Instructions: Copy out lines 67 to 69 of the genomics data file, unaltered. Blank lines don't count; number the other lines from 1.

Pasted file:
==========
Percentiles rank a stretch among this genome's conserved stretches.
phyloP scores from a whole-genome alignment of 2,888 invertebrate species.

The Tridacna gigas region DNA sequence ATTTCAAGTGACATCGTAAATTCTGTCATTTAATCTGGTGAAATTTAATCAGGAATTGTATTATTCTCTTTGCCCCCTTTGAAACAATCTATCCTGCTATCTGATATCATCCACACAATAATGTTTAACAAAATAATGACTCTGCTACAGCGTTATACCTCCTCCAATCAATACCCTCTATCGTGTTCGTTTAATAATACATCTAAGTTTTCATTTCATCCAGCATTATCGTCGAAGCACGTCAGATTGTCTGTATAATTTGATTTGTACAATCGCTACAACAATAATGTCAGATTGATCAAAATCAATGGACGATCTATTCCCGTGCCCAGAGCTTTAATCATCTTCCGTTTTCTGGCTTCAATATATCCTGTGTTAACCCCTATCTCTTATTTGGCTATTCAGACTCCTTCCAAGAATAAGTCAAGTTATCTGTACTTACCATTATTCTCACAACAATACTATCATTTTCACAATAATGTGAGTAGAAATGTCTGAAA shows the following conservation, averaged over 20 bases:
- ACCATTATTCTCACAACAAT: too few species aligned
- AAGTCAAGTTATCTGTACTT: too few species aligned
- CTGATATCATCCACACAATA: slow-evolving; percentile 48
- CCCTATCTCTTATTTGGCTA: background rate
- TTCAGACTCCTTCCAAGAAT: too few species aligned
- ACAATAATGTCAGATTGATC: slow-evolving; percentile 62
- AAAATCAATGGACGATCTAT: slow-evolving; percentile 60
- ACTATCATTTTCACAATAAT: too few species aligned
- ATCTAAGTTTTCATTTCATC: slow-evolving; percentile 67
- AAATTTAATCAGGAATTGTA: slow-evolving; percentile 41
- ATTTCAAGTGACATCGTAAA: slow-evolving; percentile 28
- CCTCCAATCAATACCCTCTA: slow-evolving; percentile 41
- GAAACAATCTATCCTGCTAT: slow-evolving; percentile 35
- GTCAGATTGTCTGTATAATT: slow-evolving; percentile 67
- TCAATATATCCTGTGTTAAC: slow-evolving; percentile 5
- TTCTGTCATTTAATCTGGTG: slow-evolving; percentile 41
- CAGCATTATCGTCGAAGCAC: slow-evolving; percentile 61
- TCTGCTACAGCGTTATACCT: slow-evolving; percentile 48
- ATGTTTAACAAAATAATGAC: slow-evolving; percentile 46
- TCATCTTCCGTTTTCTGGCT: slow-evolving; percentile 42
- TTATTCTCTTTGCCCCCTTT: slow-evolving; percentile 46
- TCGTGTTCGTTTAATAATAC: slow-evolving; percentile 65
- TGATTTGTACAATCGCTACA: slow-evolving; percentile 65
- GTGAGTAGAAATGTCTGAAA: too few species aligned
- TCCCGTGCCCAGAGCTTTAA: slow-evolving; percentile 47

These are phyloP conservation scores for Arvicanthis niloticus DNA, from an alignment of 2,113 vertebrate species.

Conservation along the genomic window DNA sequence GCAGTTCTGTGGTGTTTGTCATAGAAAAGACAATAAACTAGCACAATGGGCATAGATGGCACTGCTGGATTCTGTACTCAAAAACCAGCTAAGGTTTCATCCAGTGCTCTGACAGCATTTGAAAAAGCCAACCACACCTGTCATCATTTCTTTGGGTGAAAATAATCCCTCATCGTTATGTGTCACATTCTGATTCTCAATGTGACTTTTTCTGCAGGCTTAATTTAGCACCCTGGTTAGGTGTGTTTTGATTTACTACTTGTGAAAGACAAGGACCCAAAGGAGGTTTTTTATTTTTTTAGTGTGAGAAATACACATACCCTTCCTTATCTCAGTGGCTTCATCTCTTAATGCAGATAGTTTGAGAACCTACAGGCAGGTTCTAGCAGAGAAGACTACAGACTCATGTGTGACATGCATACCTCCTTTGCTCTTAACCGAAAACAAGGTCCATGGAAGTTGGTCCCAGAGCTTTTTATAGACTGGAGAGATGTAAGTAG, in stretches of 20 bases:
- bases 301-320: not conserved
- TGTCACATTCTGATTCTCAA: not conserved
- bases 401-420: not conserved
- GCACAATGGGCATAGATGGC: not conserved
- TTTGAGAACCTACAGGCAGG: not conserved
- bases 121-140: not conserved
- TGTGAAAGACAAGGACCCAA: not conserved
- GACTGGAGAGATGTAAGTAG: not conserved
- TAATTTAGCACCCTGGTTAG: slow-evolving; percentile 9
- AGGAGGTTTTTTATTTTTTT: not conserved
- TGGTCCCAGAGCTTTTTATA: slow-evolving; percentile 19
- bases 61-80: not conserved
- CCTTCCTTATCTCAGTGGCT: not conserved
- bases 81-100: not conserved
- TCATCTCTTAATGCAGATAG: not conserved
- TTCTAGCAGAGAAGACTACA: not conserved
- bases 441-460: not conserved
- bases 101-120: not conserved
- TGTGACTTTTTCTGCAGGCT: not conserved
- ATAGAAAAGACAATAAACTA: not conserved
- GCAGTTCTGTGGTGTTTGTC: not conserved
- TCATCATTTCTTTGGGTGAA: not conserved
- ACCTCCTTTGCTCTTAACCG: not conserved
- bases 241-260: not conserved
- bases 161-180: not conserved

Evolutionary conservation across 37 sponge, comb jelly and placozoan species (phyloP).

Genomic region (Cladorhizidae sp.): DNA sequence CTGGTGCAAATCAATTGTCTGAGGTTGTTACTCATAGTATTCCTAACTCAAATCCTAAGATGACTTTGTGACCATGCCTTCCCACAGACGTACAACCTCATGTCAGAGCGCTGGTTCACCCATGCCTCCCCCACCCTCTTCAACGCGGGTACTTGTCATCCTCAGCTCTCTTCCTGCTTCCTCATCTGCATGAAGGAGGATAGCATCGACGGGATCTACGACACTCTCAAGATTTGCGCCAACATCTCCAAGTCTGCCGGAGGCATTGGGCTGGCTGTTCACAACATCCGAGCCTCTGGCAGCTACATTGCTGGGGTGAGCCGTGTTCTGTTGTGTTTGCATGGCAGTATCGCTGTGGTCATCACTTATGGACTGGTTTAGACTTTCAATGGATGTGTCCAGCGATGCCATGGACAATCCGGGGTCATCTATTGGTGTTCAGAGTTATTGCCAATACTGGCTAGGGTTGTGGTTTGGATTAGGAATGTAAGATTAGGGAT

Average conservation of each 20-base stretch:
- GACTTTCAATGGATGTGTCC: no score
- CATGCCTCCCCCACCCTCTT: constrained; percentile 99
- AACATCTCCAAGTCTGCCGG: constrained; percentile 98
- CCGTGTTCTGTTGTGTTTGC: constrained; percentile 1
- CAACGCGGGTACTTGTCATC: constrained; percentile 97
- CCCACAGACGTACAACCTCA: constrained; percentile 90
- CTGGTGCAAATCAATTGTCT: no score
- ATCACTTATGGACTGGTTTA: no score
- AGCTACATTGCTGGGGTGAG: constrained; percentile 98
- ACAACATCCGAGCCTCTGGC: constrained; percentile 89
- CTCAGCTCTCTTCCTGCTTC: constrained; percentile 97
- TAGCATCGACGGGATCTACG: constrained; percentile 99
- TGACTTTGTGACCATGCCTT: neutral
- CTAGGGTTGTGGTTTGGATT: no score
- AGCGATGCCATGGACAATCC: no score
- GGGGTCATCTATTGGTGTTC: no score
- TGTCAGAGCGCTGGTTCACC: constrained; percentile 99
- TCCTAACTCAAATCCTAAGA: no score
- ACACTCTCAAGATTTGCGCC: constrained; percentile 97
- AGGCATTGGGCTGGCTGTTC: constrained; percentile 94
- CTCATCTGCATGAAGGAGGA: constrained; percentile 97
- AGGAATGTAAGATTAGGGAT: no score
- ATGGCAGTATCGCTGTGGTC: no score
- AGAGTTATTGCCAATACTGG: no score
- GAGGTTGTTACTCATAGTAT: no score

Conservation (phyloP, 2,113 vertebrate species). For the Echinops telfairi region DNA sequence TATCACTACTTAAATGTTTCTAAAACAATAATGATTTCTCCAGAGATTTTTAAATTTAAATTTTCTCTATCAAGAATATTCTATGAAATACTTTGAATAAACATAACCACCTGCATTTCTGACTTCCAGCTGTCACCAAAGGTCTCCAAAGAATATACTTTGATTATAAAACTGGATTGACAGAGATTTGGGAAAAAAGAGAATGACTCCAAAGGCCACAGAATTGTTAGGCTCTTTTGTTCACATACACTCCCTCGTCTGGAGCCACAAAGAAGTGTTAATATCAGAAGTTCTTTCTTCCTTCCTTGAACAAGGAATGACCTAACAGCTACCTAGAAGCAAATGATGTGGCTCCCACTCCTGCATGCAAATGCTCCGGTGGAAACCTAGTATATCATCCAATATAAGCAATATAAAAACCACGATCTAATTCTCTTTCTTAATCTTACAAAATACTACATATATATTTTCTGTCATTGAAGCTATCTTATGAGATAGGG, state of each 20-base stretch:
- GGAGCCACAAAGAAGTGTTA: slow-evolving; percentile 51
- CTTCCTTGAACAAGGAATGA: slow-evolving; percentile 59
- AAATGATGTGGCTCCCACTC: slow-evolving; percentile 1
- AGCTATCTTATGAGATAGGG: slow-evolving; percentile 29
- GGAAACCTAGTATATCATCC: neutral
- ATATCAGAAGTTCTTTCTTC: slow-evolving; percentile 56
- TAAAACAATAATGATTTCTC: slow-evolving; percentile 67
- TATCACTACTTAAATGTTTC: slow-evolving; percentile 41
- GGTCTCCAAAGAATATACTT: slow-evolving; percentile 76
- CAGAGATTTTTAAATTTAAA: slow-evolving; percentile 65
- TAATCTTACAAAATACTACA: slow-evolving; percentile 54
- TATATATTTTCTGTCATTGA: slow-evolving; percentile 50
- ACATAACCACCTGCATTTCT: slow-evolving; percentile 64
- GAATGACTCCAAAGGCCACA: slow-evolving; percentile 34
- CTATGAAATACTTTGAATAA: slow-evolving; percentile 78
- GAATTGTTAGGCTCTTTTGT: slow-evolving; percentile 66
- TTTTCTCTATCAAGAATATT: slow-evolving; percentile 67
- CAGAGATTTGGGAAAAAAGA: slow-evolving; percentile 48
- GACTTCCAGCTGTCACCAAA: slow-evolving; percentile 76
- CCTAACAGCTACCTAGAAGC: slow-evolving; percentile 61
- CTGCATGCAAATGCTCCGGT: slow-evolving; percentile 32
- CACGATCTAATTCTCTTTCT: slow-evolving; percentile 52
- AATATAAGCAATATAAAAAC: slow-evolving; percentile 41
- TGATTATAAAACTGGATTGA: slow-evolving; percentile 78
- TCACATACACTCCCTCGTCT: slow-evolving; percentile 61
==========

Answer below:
- AGCTACATTGCTGGGGTGAG: constrained; percentile 98
- ACAACATCCGAGCCTCTGGC: constrained; percentile 89
- CTCAGCTCTCTTCCTGCTTC: constrained; percentile 97